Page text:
U.S. Health Care Policy
The U.S. health care system is in flux. The Patient Protection and Affordable Care Act (ACA), enacted in 2010, remains in force. But from its inception, the law has faced strong opposition.
Congress must decide whether to eliminate the ACA and replace it with a different system, or change the ACA to meet different political goals. Extensive RAND research offers insights about the likely impact of repealing or revising the ACA along key dimensions, including Medicaid, the individual mandate, effects on employers, tax subsidies, changing rate regulations, and essential health benefits. We have also explored effects of alternatives to the ACA, including a single payer system.
In a recent analysis, a health policy expert steps back to consider what the basic ingredients are for health care reform.
Browse RAND Analyses of Health Care Legislation, Policies, and Proposals
Jun 1, 2017
Policy discussions of single-payer health system proposals need to account for the substantial variation in how they would change the financing, pooling, purchasing and delivery of health care.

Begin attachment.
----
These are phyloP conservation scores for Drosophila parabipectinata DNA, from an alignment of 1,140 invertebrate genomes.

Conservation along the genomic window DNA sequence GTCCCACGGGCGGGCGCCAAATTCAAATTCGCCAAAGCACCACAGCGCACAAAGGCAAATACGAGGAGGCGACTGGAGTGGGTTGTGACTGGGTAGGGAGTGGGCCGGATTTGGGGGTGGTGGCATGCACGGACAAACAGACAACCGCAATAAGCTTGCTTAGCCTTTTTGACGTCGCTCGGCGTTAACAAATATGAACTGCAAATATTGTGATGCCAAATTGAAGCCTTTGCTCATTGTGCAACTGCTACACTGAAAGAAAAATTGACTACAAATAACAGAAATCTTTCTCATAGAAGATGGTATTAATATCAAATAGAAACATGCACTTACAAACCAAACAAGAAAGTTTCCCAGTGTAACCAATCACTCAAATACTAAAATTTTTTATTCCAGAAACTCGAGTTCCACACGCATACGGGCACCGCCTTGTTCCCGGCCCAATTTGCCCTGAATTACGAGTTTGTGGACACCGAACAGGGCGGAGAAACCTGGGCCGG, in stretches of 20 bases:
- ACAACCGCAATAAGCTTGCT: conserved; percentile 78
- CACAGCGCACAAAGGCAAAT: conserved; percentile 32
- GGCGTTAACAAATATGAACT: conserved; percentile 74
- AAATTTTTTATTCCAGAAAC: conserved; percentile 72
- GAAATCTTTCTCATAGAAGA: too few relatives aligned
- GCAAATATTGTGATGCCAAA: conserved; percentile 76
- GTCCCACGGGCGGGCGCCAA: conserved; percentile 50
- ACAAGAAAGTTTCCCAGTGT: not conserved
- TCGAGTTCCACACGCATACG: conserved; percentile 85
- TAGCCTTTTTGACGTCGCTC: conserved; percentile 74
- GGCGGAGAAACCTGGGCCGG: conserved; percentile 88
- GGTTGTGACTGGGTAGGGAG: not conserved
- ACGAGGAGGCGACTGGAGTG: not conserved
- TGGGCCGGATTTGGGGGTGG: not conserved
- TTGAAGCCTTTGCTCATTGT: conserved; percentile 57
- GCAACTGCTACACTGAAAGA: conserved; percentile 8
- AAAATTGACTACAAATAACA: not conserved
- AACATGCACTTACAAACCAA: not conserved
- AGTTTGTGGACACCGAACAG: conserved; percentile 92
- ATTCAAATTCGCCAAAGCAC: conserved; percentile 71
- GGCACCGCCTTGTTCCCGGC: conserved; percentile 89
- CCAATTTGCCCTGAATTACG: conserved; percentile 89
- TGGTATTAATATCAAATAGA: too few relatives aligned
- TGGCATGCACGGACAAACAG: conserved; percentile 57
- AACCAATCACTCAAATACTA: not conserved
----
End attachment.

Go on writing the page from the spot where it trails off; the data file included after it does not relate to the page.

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Christine Eibner, a senior economist who has led influential work on how to improve the nation's health care system, has been appointed to the RAND Corporation's Paul O'Neill Alcoa Chair in Policy Analysis.
RAND researchers used the RAND Health Care Payment and Delivery Simulation Model (PADSIM) to estimate how sensitive physician behavior is to the design of alternative payment models under the Medicare Access and CHIP Reauthorization Act (MACRA).
The American Health Care Act would have reduced insurance enrollment by an estimated 14.2 million people in 2020 and by 19.7 million people by 2026. The uninsured would have been older, sicker, and poorer than those currently uninsured. Also, the AHCA would have increased the deficit by $38 billion in 2020 while reducing it by $5 billion in 2026.
The Affordable Care Act authorized short-term, enhanced payments for qualifying primary care providers participating in Medicaid. Challenges with implementation, short timelines, and the need for new or adapted payment systems limited the policy's impact.